Group IV, a soluble alkaline sulphide [(NH 4 ) 2 S with

NH 4 OH and NH 4 C1] ;
Group V, a soluble alkaline carbonate [(NH 4 ) 2 CO 3 with

NH 4 OH and NH 4 C1] ;
Group VI, no group reagent.

By (b) and (d) the acids are also divided into groups
depending on the insolubility of their barium and silver
salts, hence the three groups : -
Group I, whose barium salts are insoluble in aqueous

solution ;
Group II, whose silver salts are insoluble in dilute

acid solution ;
Group III, which has no group reagent.


By (b) and (c) the individual metals and acid radicals
included in the groups are separated and distinguished.
For example, silver, lead,- and mercury (mercurous)
chlorides are thrown down by hydrochloric acid as
white precipitates.

The separation is accomplished by observing facts
like these : Lead chloride is soluble in hot water ; sil-
ver and mercurous chlorides are not. Silver chloride
is soluble in ammonia ; white mercurous chloride is not
soluble, but is blackened by that reagent. Thus, both
the differences of solubility and color are used for sepa-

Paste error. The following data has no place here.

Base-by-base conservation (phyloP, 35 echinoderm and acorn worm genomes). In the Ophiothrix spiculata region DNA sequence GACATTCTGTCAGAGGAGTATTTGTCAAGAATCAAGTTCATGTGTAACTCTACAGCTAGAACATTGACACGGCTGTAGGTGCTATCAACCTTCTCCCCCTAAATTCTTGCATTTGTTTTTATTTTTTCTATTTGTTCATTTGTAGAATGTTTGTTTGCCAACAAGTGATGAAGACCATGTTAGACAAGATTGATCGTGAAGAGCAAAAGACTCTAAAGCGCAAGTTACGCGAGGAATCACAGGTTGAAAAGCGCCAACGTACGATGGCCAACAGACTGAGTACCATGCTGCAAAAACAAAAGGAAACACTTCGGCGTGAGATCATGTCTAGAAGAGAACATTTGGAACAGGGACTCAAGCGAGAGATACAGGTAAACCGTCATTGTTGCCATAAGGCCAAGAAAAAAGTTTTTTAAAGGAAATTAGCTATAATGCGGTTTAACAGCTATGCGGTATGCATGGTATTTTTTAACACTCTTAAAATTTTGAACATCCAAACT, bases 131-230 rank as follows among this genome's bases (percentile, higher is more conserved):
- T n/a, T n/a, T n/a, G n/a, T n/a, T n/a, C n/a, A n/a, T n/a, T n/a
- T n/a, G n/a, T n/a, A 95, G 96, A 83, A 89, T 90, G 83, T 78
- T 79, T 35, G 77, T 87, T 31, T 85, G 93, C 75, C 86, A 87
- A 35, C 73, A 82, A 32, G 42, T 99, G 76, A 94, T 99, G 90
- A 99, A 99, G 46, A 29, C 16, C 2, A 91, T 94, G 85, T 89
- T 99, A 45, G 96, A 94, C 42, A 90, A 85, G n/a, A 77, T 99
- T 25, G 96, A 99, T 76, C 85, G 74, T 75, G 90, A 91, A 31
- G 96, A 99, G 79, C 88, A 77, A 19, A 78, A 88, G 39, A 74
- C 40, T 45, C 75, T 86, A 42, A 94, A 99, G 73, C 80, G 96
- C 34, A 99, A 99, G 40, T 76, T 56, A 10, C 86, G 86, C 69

rating and detecting metals.




CHARACTERISTIC : Insolubility of the chlorides in cold water or
dilute HC1.

GROUP REAGENT: Dilute hydrochloric acid.


Silver (salt for study, silver nitrate, AgN0 3 ).

1. HC1 precipitates white silver chloride, AgCl, dark-
ening in the sunlight; insoluble in HNO 3 ; 2 soluble in
NH 4 OH.

The soluble compound formed by adding NH 4 OH to AgCl
is variously regarded as 2AgCl-3NH 3 , AgCl-2NH 3 , and
AgCl 3 NH 3 , though the preponderance of authority favors
2AgCl-3NH 8 . NH 4 OH also unites with many other salts,
especially those of mercury, copper, and cobalt (which see).

1 The student is urged again to be methodical and thoughtful in his
laboratory exercises, especially in the execution of the reactions and